Version: 0.8.0

Mapping to Objects

Parser types

Most of the parsers that come with Parsica, return strings as outputs.

$parser = digitChar();
assertInstanceOf('Parsica\Parsica\Parser', $parser);
$result = $parser->tryString('1');
assertIsString('Parsica\Parsica\StringStream', $result->output());
assertEquals('1', $result->output());

In PHP 7.x, the type of $parser is Parser, but you can think of it having the type Parser<string>. PHP doesn't support generics, so it doesn't enforce that. However, working with Parsica is easier if you always think of parsers having an inner type.

Parser<T> means that if we successfully run the parser on an input, it will output a value of type T.

Here's an example of a parser of type Parser<array<string>>:

$parser = sepBy(char(','), atLeastOne(digitChar()));
$result = $parser->tryString('123,9,55');
assertEquals(["123", "9", "55"], $result->output());

The map combinator

The point of parsing to turn strings into more useful data structures. The combinator map can help you with that. It does the same thing as PHP's array_map function. You combine a parser and a callable, and you get a new parser. This new parser will apply the callable to the output of the parser.

We can use it for manipulating the output. Here's a simple example:

$parser = atLeastOne(alphaChar())
->map(fn(string $val) => strtolower($val));
$result = $parser->tryString('PaRsIcA');
assertEquals("parsica", $result->output());

If the parser fails, the callable is not applied to the output (because there is no output). So you don't need to worry about error handling.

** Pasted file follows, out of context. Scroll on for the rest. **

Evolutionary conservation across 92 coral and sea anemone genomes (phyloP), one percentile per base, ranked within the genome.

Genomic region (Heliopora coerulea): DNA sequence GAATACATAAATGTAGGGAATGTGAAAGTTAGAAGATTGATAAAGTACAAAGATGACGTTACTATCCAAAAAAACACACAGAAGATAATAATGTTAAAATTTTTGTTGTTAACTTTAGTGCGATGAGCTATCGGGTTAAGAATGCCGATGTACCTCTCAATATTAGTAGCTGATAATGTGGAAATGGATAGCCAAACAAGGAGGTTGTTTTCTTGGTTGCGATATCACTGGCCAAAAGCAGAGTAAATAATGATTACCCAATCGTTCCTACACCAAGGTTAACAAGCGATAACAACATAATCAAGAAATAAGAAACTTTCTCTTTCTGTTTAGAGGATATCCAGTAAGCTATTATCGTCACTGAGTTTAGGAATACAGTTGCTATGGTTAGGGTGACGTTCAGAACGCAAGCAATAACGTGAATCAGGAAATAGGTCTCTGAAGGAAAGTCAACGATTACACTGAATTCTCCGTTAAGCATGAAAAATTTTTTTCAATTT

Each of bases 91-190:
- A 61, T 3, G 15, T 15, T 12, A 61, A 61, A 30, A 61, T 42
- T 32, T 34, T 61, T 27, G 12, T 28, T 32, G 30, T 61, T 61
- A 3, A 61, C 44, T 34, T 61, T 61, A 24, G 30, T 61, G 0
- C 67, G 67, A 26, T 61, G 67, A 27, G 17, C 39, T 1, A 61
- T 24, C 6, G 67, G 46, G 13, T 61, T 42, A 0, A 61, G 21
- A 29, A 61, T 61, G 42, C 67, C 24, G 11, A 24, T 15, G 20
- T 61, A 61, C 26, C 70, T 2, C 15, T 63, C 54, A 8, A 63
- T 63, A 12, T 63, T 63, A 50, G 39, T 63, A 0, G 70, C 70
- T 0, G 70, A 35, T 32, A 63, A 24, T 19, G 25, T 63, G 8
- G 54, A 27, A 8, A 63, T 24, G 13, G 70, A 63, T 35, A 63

Casting to scalars

We can now use this to cast the parser's output to scalars:

$parser = atLeastOne(digitChar())
->map(fn(string $val) => intval($val));
$result = $parser->tryString("123"); // input is still a string
assertSame(123, $result->output()); // output is an int

It also works inside nested parsers. We can use this on the sepBy example from above:

$parser = sepBy(
->map(fn($val) => intval($val))
$result = $parser->tryString('123,9,55');
assertSame([123, 9, 55], $result->output()); // array of ints

The type of this last parser is now Parser<array<int>> instead of the original Parser<array<string>>.

Casting to objects

We'll want to cast to much more interesting data structures than scalars and arrays. Let's parse some monetary values into a nested value object structure. Money is composed of an integer value and a Currency value object:

final class Currency
private string $currency;
function __construct(string $currency)
$this->currency = $currency;
// Side warning: don't actually use floats to do computations with money.
final class Money
private float $amount;
private Currency $currency;
function __construct(float $amount, Currency $currency)
$this->amount = $amount;
$this->currency = $currency;
// $currency is a parser of type Parser<Currency>
$currency = repeat(3, upperChar())
->map(fn(string $c) => new Currency($c));
// $amount has type Parser<float>
$amount = float()
->map(fn(string $val) => floatval($val));
// $money has type Parser<[Currency, float]) because collect() has type Parser<[T]>
$money = collect($currency, skipHSpace()->followedBy($amount));
// Let's change $money to type Parser<Money>
$money = $money->map(fn(array $a) => new Money($a[1], $a[0]));
$result = $money->tryString('EUR 12.34');
assertEquals(new Money(12.34, new Currency('EUR')), $result->output());
// We can now composer our Parser<Money> in larger parsers
// $pricelist has type Parser<array<Money>>
$priceList = collect(
string("exVAT ")->followedBy($money)->thenIgnore(whitespace()),
string("incVAT ")->followedBy($money)
$result = $priceList->tryString('exVAT EUR 100.00 incVAT EUR 121.00');